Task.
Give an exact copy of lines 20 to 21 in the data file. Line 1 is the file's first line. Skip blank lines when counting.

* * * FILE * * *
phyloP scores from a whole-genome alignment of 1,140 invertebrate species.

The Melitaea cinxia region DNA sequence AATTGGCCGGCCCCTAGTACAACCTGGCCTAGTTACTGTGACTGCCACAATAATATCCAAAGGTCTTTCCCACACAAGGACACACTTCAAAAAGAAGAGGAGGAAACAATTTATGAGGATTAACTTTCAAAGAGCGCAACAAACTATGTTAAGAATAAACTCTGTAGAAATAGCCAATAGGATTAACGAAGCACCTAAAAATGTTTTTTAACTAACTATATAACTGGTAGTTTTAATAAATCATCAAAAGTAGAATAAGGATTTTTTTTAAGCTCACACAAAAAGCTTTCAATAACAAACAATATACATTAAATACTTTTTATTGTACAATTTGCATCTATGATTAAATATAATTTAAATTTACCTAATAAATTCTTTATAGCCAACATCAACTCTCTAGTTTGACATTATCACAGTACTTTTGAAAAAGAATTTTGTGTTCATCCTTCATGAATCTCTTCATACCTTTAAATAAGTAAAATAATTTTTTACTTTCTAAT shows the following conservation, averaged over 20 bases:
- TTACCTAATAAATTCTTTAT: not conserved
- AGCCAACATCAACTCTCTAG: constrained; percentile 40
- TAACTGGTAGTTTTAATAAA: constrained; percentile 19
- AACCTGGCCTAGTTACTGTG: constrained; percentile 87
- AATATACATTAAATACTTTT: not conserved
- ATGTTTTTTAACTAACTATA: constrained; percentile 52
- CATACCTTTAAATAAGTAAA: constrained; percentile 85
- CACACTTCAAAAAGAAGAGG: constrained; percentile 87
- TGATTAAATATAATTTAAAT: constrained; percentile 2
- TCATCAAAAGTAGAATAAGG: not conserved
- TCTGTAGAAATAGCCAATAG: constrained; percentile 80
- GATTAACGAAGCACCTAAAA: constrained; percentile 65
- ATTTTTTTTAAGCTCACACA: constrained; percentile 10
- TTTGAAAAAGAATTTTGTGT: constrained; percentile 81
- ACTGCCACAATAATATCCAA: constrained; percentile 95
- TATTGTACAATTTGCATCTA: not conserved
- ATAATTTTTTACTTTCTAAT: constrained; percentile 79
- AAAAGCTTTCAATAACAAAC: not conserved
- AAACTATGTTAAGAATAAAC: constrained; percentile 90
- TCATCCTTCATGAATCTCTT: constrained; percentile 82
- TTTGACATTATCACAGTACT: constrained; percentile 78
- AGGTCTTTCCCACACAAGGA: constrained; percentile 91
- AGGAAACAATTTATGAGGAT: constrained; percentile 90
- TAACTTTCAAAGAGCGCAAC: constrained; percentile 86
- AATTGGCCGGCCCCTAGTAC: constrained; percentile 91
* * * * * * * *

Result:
- AAAAGCTTTCAATAACAAAC: not conserved
- AAACTATGTTAAGAATAAAC: constrained; percentile 90